I was very moved, but so completely flumoxed that I found no words except 'Thank you very much'. My new friend instantly went on his way cheerfully, all the while chatting softly and gesticulating to himself. He settled in front of a kiosk on the other side of the section, and with obvious enjoyment, began browsing through the movies.

What an incredibly delightful moment and a cosmic lesson about judgement!


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MAR 2014-JUNE 2016

Life has so much beauty in it, but we can never hold on to that beauty. We can only fill our hearts with the joy it brings, be transformed by it, and then -- like an exquisite sand mandala -- let go of it. It took me two years and three months of living without my soulmate to understand this. Today, it gives me great joy to recall the words I said to him on our wedding day:

It is for the union of you and me that there is light in the sky.
It is for the union of you and me that the earth is decked in dusky green.
It is for the union of you and me that the night sits motionless with the world in her arms:

Dawn appears, opening the eastern door with sweet murmurs in her voice.
The boat of hope sails along on the currents of eternity towards that union.
Flowers of the ages are being gathered together for its welcoming ritual.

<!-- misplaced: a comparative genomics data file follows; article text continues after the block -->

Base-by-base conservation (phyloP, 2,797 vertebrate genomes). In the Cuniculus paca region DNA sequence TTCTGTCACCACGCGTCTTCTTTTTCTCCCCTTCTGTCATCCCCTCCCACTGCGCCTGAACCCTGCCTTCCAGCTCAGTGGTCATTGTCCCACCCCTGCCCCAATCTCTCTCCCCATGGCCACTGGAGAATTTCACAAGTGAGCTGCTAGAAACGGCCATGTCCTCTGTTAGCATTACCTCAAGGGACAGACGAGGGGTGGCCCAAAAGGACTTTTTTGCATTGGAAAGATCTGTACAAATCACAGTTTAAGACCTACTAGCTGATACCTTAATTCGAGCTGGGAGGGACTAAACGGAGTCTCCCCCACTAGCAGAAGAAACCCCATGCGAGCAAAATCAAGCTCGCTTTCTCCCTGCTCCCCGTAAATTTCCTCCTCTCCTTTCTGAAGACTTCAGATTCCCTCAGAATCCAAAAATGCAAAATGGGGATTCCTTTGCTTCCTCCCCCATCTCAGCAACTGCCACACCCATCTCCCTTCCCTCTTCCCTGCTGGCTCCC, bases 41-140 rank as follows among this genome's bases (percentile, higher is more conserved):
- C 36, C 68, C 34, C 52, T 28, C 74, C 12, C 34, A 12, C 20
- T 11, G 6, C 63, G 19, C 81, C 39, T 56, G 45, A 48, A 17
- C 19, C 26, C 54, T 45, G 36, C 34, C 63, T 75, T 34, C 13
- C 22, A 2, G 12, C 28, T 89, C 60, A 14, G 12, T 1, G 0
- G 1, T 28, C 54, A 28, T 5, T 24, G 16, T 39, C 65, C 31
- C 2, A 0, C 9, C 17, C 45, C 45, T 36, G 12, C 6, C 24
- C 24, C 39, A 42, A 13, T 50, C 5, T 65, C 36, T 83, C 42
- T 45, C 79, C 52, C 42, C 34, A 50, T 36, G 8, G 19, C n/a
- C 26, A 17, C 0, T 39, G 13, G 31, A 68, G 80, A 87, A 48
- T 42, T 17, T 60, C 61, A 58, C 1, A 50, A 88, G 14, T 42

It is for the union of you and me that this heart of mine, in the garb of a bride,
has proceeded from birth to birth Upon the surface of this ever-turning world
to choose the Beloved.

- Rabindranath Tagore, Indian Poet

For more on my recovery, see MMM's Moves

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JAN-FEB 2014

A group of Scottish researchers have discovered that sunlight lowers blood pressure. They believe that the compound nitric oxide is released into the blood stream when sunbeams hit the skin, dilating the vessels and causing pressure to drop. I know for myself that the moment I step out my front door into the sun, I instinctively raise my head skywards and something in me begins to expand. For a brief while, I survey life around me benignly, totally at peace—until my overactive mind kicks in and starts telling me, Move along there, you’ve got things to do! So for sunlight to be an effective blood pressure reducer, we must also resolve to quiet the mind for a spell or two whenever we are actively soaking up rays!

It is important that we know this: sunlight is expansive. It acts as a magnet to draw us into the doorway of awareness, lending itself to open interactions with the world at large. It reaches out to excite the cells in our bodies, ordering them into calm alignment, so that a connection with all in the universe can be achieved.